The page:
Police say undetonated explosives were also found on the island.

'People screaming'

There was no immediate claim of responsibility for either of the attacks. Anti-terrorism police were deployed to restore order.

Al Jazeera's Imran Khan reports on the attacks on Utoya [Note: Some images may disturb viewers]

"I saw young people running around, jumping into the water," Kristine Melby, who lives across the narrow channel on the Norwegian mainland, told Al Jazeera. "We heard people screaming."

The explosion in the Norwegian capital, which took place at 3:20pm local time, blew out most of the windows of a 17-storey building housing Stoltenberg's office in the city centre.

It also damaged nearby ministries, including the finance and oil ministry, which was on fire.

Al Jazeera's Jonah Hull described Oslo as a city "mostly shut down [and] extremely quiet".

"One gets the sense that it is really vastly changed in character [after the attacks]," he said.

"The bars are closed; the restaurants are closed; not many people are about on what would have been a busy Friday."

He said there were many unanswered questions "chief among them, of course, why Norway? Why this happened?"

Earlier, Peter Svaar, a journalist working for NRK, said "the whole of downtown Oslo is sealed off" and spoke of a "very chaotic situation".

'Massive damage'

Hanne Taalsen, a journalist working for TV2, told Al Jazeera the blast caused "massive damage in the streets" around the government buildings.

The TV station's building was later cordoned off amid reports that there was a suspicious package inside.

Newspaper offices in the area were also damaged and smoke could be seen drifting in the streets.

"People are really surprised. I am very surprised. People are shocked that this could happen in Oslo," Taalsen told Al Jazeera.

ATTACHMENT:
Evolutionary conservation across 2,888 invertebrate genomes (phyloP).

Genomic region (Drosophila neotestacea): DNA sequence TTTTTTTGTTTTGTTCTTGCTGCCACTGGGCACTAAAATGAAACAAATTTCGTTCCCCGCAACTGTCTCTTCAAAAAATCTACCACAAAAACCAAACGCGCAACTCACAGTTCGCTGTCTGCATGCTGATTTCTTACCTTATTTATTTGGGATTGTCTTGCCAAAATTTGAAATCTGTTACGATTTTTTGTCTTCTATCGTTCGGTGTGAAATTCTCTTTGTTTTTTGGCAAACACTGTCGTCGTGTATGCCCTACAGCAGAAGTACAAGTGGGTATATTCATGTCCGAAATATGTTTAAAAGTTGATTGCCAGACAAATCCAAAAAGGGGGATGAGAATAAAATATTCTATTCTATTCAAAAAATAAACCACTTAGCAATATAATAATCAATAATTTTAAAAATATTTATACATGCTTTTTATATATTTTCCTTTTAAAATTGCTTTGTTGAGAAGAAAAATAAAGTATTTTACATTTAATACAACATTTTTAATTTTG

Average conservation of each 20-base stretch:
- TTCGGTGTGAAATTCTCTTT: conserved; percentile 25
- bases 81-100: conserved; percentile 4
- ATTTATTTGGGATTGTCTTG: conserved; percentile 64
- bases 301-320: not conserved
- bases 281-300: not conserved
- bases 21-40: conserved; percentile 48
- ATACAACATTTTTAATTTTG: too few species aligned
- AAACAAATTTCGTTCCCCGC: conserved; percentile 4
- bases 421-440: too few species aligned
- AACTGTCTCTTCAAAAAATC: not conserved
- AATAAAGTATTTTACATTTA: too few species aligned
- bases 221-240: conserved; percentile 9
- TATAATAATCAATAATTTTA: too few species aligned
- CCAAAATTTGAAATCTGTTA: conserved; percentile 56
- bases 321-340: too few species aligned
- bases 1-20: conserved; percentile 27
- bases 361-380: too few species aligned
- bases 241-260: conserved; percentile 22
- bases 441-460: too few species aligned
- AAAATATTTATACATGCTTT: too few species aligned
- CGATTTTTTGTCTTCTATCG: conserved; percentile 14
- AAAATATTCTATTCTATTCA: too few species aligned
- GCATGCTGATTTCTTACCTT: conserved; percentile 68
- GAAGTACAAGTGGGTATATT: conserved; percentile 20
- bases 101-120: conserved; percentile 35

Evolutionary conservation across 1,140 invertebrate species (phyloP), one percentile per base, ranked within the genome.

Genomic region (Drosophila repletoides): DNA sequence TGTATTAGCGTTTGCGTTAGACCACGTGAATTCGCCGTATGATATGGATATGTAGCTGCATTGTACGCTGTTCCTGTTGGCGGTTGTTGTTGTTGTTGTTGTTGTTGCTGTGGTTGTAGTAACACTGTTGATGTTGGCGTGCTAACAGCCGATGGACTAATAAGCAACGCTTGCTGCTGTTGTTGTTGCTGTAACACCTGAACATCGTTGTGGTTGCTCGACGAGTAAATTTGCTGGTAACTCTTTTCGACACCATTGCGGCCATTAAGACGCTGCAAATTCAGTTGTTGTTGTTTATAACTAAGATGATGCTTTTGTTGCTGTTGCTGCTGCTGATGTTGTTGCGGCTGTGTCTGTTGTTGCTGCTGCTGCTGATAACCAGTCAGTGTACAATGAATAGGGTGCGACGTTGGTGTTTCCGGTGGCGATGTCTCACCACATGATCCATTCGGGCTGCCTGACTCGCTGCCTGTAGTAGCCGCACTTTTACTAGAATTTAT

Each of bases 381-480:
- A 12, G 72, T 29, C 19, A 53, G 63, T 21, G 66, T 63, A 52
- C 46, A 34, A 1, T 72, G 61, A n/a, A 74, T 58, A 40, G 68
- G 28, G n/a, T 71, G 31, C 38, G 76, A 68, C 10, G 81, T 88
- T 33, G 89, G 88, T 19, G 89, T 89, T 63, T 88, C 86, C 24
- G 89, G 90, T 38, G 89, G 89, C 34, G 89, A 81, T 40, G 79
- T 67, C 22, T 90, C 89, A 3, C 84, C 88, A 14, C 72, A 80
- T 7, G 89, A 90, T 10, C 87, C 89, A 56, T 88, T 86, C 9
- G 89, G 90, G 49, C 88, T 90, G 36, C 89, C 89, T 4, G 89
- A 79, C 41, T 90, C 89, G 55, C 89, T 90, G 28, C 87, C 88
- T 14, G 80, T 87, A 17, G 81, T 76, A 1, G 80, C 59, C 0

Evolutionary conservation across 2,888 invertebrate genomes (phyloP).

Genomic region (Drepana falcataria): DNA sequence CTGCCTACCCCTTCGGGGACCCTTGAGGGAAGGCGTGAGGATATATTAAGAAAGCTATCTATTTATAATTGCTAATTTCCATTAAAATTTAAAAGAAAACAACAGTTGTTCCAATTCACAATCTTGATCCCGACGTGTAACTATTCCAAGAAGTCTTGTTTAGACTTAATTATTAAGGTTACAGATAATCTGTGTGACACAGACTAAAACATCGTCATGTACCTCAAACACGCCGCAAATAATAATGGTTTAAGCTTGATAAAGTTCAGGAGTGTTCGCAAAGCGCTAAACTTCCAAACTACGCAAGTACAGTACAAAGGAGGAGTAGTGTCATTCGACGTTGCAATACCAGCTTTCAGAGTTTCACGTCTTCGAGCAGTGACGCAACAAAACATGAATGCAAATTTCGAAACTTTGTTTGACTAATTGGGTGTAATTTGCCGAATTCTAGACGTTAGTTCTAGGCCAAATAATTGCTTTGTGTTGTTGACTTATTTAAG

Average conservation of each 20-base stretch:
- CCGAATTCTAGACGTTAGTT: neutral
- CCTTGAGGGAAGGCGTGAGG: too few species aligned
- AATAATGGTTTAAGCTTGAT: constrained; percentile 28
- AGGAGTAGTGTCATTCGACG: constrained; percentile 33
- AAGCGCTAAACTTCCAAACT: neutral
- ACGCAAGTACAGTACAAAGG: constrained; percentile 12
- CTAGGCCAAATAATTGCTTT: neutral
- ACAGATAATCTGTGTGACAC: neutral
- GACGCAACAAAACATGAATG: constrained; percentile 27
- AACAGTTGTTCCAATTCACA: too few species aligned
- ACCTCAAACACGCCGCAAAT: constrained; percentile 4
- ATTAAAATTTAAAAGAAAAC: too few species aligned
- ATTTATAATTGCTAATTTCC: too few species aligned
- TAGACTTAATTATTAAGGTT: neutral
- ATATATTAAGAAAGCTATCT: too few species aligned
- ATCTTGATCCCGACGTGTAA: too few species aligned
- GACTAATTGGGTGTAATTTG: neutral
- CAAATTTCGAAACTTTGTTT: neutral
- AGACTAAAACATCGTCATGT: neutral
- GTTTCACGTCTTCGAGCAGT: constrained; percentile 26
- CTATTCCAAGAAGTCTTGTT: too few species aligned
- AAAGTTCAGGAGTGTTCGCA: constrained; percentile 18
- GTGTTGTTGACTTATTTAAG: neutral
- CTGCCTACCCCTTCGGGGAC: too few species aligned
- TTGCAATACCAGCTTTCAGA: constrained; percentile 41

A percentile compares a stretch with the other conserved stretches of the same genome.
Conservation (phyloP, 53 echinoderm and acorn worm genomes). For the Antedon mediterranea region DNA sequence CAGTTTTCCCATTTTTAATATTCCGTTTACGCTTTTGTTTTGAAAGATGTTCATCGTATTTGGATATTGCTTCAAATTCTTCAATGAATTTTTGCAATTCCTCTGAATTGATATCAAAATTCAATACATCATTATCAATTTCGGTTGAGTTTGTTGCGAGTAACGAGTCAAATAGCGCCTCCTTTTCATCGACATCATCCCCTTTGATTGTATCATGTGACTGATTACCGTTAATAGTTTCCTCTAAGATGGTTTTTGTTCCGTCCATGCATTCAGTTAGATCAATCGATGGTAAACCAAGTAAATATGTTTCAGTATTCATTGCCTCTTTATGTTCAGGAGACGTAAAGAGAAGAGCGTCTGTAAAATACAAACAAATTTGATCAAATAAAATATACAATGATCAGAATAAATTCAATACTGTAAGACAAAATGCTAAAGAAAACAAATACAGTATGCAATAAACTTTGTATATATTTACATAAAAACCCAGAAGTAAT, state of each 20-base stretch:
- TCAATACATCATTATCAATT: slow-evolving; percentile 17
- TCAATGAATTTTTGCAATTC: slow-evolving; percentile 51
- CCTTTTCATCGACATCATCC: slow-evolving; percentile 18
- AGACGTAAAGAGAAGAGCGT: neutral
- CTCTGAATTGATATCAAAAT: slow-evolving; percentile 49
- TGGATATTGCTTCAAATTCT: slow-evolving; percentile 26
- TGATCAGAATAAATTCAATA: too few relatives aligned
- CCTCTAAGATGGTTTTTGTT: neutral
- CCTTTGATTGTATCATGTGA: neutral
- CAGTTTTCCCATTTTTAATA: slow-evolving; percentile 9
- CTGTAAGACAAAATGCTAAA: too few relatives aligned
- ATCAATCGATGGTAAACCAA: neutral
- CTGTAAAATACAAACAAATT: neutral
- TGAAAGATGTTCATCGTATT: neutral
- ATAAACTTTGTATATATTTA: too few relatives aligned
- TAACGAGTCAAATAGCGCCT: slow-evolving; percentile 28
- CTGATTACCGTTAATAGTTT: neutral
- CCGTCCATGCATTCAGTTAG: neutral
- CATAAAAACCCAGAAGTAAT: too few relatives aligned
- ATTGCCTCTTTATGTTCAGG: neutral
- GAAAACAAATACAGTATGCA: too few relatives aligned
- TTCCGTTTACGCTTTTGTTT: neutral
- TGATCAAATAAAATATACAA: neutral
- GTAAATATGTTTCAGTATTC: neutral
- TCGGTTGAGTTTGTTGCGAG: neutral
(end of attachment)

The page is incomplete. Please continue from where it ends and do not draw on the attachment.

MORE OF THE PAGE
"People are quite calm, they are not running around or anything. But people are quite shocked. I think most Norwegians consider themselves to be outside of incidents like this."

Jakub Godzimirski, a senior research fellow at the Norwegian institute of International affairs, said the attacks were more likely the work of a right-winger than an Islamist group.

"It would be very odd for Islamists to have a local political angle. The attack on the Labour youth meeting suggests it's something else," he said.

"If Islamists wanted to attack, they could have set off a bomb in a nearby shopping mall rather than a remote island. "This attack has more in common with the Oklahoma City bombing than an Islamist attack."

Right-wing groups have generated sporadic attacks in other countries, including the United States. In 1995, 168 people were killed when Timothy McVeigh detonated a truck bomb at a federal building in Oklahoma City.

Speaking to Al Jazeera, PJ Crowley, the former US State Department spokesman, said: "It is possible you could have this kind of global agenda, if you will, but my first instinct is that perhaps this is just one or a small group of people that have a particular grievance against the Norwegian government."

A Google map depicts Oslo's central district which was devastated by Friday's bomb blast

Source: Al Jazeera and agencies / Minare Bulgaria